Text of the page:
New York City, always the number one market for prime office properties, had the following transactions:

The following headlines cover transactions in the retail market:

Headlines about funds closing this quarter with a billion-dollar total include:

In Europe, the following billion-dollar deals were covered:

What billion-dollar deals will next quarter bring?

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AndreafinalwebAndrea Waitrovich is editor of IREN and web content editor of Institutional Real Estate, Inc.

Renters feeling the pinch

The apartment sector has produced some fat gains over the past several years, putting a smile on investors’ faces. For many tenants, however, turn that smile upside down.

In many metros across the United States, rents have shot up dramatically during the past five years, according to a recent report by the National Association of Realtors. And while this has made investors and property owners happy, renters have felt the squeeze from rising rental costs, especially considering that increases in household incomes have lagged considerably. In fact, NAR reports that during the past five years rents have increased faster than incomes in all but four of the 70 metro areas included in the study.

Metros where renters have seen the highest increases since 2009 are New York City (50.1 percent), San Jose (32.4 percent), San Francisco (25.6 percent), Denver (24.1 percent) and Seattle (22.3 percent). The growing gap between rent and income was most severe in the New York metro, where tenants realized only an 8 percent increase in income to offset the 50 percent increase in rents.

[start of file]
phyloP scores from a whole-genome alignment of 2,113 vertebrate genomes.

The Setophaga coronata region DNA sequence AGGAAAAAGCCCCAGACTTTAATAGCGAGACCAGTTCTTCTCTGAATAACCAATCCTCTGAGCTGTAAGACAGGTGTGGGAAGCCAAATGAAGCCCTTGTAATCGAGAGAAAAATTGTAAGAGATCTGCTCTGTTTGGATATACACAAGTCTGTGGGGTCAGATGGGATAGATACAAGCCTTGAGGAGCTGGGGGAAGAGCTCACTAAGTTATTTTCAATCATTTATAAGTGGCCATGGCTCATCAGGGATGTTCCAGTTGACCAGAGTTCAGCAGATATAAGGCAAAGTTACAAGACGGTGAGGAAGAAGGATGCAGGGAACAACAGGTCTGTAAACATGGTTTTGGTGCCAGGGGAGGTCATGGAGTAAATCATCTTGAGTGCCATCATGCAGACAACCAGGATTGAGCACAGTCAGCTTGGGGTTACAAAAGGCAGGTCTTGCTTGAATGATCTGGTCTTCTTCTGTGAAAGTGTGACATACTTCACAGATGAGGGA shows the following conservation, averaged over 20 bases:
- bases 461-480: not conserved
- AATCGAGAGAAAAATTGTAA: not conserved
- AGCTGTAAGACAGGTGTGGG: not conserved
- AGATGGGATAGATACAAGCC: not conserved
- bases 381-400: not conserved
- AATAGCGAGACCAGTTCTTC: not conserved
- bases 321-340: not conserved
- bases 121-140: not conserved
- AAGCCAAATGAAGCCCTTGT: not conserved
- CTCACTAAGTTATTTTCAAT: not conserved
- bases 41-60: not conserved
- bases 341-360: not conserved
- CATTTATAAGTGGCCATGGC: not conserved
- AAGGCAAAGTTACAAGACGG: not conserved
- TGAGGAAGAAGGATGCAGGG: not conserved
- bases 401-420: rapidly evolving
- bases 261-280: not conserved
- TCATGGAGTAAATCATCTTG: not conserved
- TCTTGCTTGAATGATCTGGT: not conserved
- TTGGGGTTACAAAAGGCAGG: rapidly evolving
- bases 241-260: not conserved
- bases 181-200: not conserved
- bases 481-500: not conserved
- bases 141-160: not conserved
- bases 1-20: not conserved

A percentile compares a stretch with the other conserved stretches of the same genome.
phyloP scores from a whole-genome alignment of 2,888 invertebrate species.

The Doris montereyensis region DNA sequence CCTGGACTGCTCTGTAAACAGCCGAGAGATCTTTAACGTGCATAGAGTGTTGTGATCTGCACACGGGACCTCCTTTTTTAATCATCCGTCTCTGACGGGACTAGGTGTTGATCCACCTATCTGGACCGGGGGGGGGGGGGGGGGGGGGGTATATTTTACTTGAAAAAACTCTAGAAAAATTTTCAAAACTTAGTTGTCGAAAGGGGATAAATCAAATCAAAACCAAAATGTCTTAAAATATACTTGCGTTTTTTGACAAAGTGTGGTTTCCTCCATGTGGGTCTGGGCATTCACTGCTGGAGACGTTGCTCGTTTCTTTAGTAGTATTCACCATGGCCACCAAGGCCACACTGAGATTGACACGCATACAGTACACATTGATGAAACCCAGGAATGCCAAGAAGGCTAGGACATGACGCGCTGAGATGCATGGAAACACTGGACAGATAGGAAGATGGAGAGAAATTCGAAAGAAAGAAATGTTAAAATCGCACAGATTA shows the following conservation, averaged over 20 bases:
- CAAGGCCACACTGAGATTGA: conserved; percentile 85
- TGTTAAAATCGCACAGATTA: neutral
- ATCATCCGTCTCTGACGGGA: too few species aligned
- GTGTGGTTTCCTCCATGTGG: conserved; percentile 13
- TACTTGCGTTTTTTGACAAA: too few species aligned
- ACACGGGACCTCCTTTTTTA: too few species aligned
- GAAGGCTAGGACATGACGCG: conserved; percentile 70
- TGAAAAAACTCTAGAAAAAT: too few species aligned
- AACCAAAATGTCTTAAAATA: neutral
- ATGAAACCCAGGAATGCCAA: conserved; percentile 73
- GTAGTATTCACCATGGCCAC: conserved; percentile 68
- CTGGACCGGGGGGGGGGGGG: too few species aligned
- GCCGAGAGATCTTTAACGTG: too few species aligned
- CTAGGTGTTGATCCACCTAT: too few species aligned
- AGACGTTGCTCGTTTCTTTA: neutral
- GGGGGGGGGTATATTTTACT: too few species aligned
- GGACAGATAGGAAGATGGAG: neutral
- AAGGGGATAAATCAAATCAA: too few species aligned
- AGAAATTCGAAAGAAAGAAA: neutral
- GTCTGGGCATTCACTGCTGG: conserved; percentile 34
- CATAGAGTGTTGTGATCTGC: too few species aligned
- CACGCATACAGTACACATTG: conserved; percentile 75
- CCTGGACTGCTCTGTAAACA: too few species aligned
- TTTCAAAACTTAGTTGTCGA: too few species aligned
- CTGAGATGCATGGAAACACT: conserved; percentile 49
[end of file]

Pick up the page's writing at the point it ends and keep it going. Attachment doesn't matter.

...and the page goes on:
The rising rent trend and expanding rent-to-income gap is exacerbating an already dire need for additional affordable housing options in many communities. Low-income working families have seen their incomes stagnate while the available supply of affordable rental housing shrinks. Local policymakers will face some stiff challenges in the coming years as they seek to protect and expand the affordable housing stock.

According to most reports, no metro in the world has a larger affordability gap than New York City, where skyrocketing rents have produced a deepening affordability gap. Last year, Mayor Bill de Blasio announced an ambitious housing plan that promised 200,000 affordable housing units — some 120,000 will be preserved and some 80,000 will be newly constructed — during the next decade. The mayor described the plan as “literally the largest and most ambitious affordable-housing program initiated by any city in this country in the history of the United States.”

As part of the plan, the city will count on private funding sources to augment the public investment by forging a link between market-rate development and affordable housing. In expensive markets such as New York, however, that’s not an easy proposition to sell, and, as developer Jonathan Rose accurately noted, “The cost of new construction is higher than the cost of providing affordable and middle-income housing.”

An insightful and informative article on Mayor de Blasio’s plan and the New York City housing dilemma written by Henry Grabar for nonprofit organization Next City, noted:

Since its inception, rent regulation has been the enemy of property owners, real estate developers and economists who argue that their subsidy for longtime residents stunts the city’s continuing evolution, strains landlords and distorts the city’s housing market. Indeed, the programs do little for new arrivals. By keeping units off the open market, they likely drive up newcomers’ housing costs. But the state’s two rent regulation programs, with a median tenant income of $36,000, remain the most powerful single guardian of New York City’s economic diversity.

In forging a strong link between market-rate development and affordable housing, the administration walks a tightrope. Stunting the returns on residential investment may deter new projects. Not enough pressure, and affordable housing targets will be forgotten in a rush of new, expensive buildings. Who will leave New York first: real estate investors in search of higher profits, or the poor in search of lower rents?

This is New York City’s dilemma, one shared by many large cities across the United States.

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LarryFinalwebv2Larry Gray is editorial director of Institutional Real Estate, Inc.